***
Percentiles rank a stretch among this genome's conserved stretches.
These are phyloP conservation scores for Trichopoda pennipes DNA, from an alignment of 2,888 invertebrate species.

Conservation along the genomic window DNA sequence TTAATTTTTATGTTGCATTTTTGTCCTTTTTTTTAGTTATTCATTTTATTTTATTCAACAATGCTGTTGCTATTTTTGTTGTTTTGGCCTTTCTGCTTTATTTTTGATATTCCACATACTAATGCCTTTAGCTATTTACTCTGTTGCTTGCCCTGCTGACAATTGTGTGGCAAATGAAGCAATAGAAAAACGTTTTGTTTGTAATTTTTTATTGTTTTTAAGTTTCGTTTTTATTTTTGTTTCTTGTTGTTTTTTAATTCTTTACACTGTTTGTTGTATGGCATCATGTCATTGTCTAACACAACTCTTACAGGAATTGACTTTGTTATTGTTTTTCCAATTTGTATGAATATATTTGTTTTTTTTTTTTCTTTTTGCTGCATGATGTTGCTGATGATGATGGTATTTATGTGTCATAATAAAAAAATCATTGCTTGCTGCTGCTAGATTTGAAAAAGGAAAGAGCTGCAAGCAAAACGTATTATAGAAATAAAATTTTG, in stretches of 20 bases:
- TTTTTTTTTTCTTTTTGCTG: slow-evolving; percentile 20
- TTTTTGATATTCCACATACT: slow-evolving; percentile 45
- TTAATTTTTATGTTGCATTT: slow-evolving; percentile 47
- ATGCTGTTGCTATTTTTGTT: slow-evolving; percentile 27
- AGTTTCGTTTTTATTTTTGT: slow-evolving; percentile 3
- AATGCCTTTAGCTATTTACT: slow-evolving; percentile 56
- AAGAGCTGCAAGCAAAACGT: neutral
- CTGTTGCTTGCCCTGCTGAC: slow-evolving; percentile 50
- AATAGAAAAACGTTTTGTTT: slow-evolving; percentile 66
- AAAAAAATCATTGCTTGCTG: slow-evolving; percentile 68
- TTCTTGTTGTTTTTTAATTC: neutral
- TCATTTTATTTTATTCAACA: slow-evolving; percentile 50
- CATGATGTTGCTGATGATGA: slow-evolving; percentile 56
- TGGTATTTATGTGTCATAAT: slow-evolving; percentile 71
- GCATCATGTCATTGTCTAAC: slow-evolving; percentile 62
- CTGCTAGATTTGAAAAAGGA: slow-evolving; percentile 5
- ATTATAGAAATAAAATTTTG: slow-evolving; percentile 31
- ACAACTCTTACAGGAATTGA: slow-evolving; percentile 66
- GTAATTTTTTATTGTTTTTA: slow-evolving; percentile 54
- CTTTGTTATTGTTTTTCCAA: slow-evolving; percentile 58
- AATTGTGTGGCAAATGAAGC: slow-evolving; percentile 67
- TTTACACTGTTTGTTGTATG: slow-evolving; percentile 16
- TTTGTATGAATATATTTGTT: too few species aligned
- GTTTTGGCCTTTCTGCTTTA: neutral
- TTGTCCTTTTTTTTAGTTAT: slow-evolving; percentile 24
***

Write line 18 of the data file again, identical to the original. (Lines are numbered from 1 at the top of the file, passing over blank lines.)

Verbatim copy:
- GCATCATGTCATTGTCTAAC: slow-evolving; percentile 62